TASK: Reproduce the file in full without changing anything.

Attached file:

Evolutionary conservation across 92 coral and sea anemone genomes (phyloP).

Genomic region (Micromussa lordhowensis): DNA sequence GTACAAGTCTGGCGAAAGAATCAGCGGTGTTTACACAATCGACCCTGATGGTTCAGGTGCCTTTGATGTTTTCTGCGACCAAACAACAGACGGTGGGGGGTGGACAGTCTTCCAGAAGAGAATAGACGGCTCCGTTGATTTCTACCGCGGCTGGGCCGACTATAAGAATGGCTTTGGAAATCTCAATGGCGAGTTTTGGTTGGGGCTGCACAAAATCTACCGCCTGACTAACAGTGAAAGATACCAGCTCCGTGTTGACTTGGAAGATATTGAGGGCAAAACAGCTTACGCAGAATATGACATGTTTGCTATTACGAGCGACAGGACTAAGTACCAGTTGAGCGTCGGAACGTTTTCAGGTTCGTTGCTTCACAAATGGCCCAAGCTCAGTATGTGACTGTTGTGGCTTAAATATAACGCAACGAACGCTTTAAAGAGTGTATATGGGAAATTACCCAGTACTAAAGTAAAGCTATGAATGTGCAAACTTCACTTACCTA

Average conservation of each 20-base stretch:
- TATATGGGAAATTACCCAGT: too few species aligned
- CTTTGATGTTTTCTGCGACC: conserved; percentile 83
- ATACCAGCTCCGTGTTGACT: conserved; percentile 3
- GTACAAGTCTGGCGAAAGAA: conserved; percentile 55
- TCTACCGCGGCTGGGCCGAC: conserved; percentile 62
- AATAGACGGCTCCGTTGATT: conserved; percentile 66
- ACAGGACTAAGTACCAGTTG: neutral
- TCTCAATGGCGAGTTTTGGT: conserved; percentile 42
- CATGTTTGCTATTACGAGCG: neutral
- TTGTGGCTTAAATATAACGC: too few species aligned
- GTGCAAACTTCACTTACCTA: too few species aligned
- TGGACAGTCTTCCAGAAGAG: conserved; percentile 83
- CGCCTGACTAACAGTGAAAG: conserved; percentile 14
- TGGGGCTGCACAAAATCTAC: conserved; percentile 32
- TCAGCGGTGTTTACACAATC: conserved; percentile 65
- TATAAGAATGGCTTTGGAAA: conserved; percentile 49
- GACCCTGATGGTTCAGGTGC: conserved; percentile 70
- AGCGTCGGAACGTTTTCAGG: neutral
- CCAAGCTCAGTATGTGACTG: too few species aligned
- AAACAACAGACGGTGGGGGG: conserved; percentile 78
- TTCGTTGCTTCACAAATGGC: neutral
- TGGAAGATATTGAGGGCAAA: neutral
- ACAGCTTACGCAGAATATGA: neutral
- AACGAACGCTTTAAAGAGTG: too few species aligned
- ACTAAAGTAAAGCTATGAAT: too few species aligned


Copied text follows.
Evolutionary conservation across 92 coral and sea anemone genomes (phyloP).

Genomic region (Micromussa lordhowensis): DNA sequence GTACAAGTCTGGCGAAAGAATCAGCGGTGTTTACACAATCGACCCTGATGGTTCAGGTGCCTTTGATGTTTTCTGCGACCAAACAACAGACGGTGGGGGGTGGACAGTCTTCCAGAAGAGAATAGACGGCTCCGTTGATTTCTACCGCGGCTGGGCCGACTATAAGAATGGCTTTGGAAATCTCAATGGCGAGTTTTGGTTGGGGCTGCACAAAATCTACCGCCTGACTAACAGTGAAAGATACCAGCTCCGTGTTGACTTGGAAGATATTGAGGGCAAAACAGCTTACGCAGAATATGACATGTTTGCTATTACGAGCGACAGGACTAAGTACCAGTTGAGCGTCGGAACGTTTTCAGGTTCGTTGCTTCACAAATGGCCCAAGCTCAGTATGTGACTGTTGTGGCTTAAATATAACGCAACGAACGCTTTAAAGAGTGTATATGGGAAATTACCCAGTACTAAAGTAAAGCTATGAATGTGCAAACTTCACTTACCTA

Average conservation of each 20-base stretch:
- TATATGGGAAATTACCCAGT: too few species aligned
- CTTTGATGTTTTCTGCGACC: conserved; percentile 83
- ATACCAGCTCCGTGTTGACT: conserved; percentile 3
- GTACAAGTCTGGCGAAAGAA: conserved; percentile 55
- TCTACCGCGGCTGGGCCGAC: conserved; percentile 62
- AATAGACGGCTCCGTTGATT: conserved; percentile 66
- ACAGGACTAAGTACCAGTTG: neutral
- TCTCAATGGCGAGTTTTGGT: conserved; percentile 42
- CATGTTTGCTATTACGAGCG: neutral
- TTGTGGCTTAAATATAACGC: too few species aligned
- GTGCAAACTTCACTTACCTA: too few species aligned
- TGGACAGTCTTCCAGAAGAG: conserved; percentile 83
- CGCCTGACTAACAGTGAAAG: conserved; percentile 14
- TGGGGCTGCACAAAATCTAC: conserved; percentile 32
- TCAGCGGTGTTTACACAATC: conserved; percentile 65
- TATAAGAATGGCTTTGGAAA: conserved; percentile 49
- GACCCTGATGGTTCAGGTGC: conserved; percentile 70
- AGCGTCGGAACGTTTTCAGG: neutral
- CCAAGCTCAGTATGTGACTG: too few species aligned
- AAACAACAGACGGTGGGGGG: conserved; percentile 78
- TTCGTTGCTTCACAAATGGC: neutral
- TGGAAGATATTGAGGGCAAA: neutral
- ACAGCTTACGCAGAATATGA: neutral
- AACGAACGCTTTAAAGAGTG: too few species aligned
- ACTAAAGTAAAGCTATGAAT: too few species aligned